There are stark differences between what a private individual can do for family and friends, and what a business owner can do when serving clientele from the general public. For example, it is not illegal to be a raging racist in one's personal life, but bringing that to your business relationships may have negative legal ramifications -- that is how it is.
Now, it is true that the difference be a private activity and a licensed public business is not 100% clear. But that is not the issue in this case here. The restaurant owner runs a licensed public business.
Establishing intent in a "beyond a reasonable doubt" argument is usually pretty problematic for the prosecution. Unfortunately for the defense, the prosecution can point to the alleged aid to a future fighter as demonstrating that defendant had a particular intent in one instance. If the jury were to believe this other charge, the defense that helping terrorist was an accidental effect of free speech is just not going to fly. Cutting a plea deal is the obvious choice.
I think that the gov't would have a lot of trouble nailing someone who simply offered advice on how to use cryptocurrencies, if that person otherwise kept their nose clean. Lots of activities that are usually legal or slide under the radar look different under the bright lights of a courtroom, when other credible charges are on the table.
You cannot accumulate assets under you name, because assets can be seized, which means you are destined to die poor once you are retired, unless you have family who will take care of you (or are competent/trusthworthy enough to hold your investments in their name).
You can hold a bank account, but you must keep the balance down where it the dollar figure is less than the hassle of the debt collector to file the paperwork to seize your account. So either you must be very exacting in your bank bookkeeping (it is easy to screw this up), or you give up on credit cards and checks entirely, and stick with cash.
Some of these things you can work around by having helpful unofficial arrangements with a roommate or spouse (e.g. how to get the phone or ISP bill paid).
It is an interesting question on how you are going to get paid, because wages can be garnished. But if you do nothing but contract work or irregularly earn commissions, it becomes very difficult for the debt collector to track down your sources of funds. "Hey, that contract is over. I do not know when I am going to get paid again."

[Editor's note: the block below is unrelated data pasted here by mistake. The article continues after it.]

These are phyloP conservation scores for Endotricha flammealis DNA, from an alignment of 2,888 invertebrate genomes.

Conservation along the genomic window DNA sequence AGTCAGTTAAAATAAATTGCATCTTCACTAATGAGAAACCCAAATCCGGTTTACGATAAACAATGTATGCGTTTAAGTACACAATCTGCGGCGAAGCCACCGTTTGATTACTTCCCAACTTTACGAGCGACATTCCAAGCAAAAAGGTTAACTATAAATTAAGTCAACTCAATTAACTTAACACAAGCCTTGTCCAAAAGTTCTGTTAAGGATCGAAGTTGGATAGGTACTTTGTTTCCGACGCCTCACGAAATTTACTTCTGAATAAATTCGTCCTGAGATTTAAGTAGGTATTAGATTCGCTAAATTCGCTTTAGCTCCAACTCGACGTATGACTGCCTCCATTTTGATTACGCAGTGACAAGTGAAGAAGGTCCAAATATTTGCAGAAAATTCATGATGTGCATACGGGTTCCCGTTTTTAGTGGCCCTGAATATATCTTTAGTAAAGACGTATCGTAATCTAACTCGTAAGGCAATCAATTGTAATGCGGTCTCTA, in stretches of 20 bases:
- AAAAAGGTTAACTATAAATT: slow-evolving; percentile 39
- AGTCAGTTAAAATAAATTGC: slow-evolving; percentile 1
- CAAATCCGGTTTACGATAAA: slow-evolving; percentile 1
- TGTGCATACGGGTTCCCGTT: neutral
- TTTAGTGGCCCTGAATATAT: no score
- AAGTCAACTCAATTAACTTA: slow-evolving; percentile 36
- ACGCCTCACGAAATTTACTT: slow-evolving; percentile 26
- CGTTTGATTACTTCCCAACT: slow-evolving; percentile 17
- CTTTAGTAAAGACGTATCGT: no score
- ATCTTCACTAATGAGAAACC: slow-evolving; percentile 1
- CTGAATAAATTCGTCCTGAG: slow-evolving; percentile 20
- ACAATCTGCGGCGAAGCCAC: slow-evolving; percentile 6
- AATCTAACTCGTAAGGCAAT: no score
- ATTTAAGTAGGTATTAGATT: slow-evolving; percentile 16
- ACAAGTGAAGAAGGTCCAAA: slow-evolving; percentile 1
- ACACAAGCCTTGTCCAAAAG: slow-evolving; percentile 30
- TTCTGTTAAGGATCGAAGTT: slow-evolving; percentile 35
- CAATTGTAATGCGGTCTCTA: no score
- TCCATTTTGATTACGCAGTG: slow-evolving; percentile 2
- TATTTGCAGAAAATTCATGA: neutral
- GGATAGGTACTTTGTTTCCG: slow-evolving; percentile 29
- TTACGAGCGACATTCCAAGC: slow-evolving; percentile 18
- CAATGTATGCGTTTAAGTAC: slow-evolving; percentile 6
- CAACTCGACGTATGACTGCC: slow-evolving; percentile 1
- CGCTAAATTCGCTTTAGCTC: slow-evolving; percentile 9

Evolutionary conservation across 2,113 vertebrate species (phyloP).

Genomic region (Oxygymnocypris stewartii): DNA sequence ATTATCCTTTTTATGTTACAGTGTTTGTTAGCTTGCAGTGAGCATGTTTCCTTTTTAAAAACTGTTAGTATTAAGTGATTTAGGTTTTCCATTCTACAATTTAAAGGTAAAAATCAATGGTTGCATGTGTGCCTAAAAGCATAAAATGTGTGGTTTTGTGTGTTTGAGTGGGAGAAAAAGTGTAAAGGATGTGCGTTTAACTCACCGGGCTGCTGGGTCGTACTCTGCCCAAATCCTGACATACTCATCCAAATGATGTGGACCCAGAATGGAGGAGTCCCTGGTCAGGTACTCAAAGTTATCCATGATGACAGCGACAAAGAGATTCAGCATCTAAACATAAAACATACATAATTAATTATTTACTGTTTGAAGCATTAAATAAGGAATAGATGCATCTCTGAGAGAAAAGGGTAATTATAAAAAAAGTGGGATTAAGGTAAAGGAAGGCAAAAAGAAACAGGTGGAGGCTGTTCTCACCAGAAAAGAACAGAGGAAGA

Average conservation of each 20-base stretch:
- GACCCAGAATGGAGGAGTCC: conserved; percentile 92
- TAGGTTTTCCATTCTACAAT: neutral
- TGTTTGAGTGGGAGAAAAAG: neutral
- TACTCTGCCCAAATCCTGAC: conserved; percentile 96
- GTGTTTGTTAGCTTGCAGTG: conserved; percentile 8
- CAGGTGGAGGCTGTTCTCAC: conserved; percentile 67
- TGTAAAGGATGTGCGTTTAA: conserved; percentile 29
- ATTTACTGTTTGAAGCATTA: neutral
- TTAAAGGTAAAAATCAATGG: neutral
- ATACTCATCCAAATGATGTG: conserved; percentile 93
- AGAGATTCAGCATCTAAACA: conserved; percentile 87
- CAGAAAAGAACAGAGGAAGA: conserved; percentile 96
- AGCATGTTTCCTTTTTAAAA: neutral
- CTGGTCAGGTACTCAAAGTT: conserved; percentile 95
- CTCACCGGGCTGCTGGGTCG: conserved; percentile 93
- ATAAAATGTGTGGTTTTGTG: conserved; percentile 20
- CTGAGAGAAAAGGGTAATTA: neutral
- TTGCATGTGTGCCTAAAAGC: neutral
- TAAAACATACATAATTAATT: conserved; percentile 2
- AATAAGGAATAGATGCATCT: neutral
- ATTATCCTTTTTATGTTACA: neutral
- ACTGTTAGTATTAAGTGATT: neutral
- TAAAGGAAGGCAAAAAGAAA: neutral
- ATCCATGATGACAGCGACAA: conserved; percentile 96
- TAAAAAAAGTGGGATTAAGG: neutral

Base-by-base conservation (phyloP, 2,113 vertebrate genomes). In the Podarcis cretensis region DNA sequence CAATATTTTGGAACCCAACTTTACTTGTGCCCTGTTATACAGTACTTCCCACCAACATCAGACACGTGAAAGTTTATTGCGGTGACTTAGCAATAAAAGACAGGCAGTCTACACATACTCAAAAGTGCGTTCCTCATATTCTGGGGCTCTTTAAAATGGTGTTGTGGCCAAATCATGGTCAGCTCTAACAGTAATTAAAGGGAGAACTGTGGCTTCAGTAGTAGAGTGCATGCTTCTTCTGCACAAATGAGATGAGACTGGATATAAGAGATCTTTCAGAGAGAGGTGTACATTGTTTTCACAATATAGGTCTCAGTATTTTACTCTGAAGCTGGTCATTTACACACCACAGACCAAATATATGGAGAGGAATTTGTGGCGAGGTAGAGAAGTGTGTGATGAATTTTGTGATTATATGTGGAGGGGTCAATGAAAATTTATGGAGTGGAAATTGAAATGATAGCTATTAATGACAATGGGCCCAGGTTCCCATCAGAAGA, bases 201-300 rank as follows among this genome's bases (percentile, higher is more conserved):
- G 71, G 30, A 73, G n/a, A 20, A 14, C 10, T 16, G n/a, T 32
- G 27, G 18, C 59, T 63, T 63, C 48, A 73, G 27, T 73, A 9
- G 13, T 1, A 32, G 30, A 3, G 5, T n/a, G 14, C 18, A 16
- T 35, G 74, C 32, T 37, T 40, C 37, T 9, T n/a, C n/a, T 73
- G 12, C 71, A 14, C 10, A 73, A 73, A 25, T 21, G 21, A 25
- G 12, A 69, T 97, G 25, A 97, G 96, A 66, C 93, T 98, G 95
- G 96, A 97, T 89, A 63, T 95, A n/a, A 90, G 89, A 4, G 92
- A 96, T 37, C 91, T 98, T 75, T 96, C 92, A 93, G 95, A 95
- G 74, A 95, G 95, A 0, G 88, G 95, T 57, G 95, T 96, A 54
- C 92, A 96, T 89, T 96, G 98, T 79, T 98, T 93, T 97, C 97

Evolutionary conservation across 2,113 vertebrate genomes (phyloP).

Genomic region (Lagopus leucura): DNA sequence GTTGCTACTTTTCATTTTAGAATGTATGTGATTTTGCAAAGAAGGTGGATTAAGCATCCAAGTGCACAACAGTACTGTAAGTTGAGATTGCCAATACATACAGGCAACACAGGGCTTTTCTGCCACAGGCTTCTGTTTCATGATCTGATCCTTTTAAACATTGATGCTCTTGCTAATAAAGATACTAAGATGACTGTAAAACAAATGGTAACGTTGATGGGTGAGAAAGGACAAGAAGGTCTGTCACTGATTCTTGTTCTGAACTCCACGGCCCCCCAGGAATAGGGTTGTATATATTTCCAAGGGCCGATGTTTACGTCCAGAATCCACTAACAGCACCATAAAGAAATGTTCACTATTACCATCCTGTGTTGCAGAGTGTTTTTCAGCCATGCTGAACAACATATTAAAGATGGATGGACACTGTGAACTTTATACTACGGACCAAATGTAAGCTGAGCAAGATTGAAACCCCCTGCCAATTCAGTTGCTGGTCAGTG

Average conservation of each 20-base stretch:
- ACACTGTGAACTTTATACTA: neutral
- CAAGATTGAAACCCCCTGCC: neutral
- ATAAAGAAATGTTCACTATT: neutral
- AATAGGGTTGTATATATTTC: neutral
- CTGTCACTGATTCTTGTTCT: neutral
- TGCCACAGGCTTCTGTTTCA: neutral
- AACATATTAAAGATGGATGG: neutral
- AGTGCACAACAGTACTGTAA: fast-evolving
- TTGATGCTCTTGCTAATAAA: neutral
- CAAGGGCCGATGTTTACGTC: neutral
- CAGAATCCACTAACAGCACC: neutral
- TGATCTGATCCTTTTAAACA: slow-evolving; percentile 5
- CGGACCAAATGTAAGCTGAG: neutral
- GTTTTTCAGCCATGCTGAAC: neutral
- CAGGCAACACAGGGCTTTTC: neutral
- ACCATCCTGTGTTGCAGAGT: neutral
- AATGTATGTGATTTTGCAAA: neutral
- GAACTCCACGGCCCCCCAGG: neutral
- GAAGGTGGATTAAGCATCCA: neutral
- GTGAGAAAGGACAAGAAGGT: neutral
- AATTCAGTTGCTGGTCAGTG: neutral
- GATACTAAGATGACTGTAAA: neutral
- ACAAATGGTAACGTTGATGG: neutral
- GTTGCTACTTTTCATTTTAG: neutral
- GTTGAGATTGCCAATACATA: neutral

Kudos for actually trying to think through the situation as it might appear in the minds of the students. One of the big advantages that upper middle class students have is that they have easy access to many, many living and breathing examples of why there is likely to be a good payoff to hitting the books. In a very poor neighborhood, a good job that you have seen around the neighborhood might literally be a janitorial job, running a register, mowing lawns for a landscaping contract outfit, or running a quasi legal sandwich cart. Beyond very minimal reading skills, what does school offer, from this point of view?
Is this gap rectifiable? Possibly. But education software does not address the heart of the problem.
Everyone on the US side new within hours (even as it was happening) exactly what had occurred.
The CIA disagrees, and the opinion of the CIA at the time is demonstrated by what they actually included in their summary talking points bulletin. That it was a well planned attack was a completely obvious hypothesis, one among numerous competing hypotheses, that was not substantiated by collaborating facts within the time frame you are talking about.
I basically agree with you. In spades.
As for my peninsula house, I might even be willing to have it demolished and replaced with 6-story condo, because I could probably walk away from the deal two million dollars richer, but NIMBYism is never going to allow it.
The Bay Area has decided to create green spaces, a policy that I support. But part of the price of having green spaces that box in growth is that we should be positively managing growth upwards in the places where infrastructure will best be able to support density. Unfortunately, we mostly to the exact opposite, and SF is the worst offender. Peninsula cities are only now meekly embracing 3 and 4 stories in locations that could darn well justify 8 and 10 story buildings.
You are paying the price through the nose.
I am paying the price, to a lesser extent. I really wish their were more poor people living nearby. It is good for the poor. It is good for the rich. It is good for society. Heck, you know how hard it is to find a baby sitter on the peninsula who will work for $15 per hour and will show up on time? (You probably do.)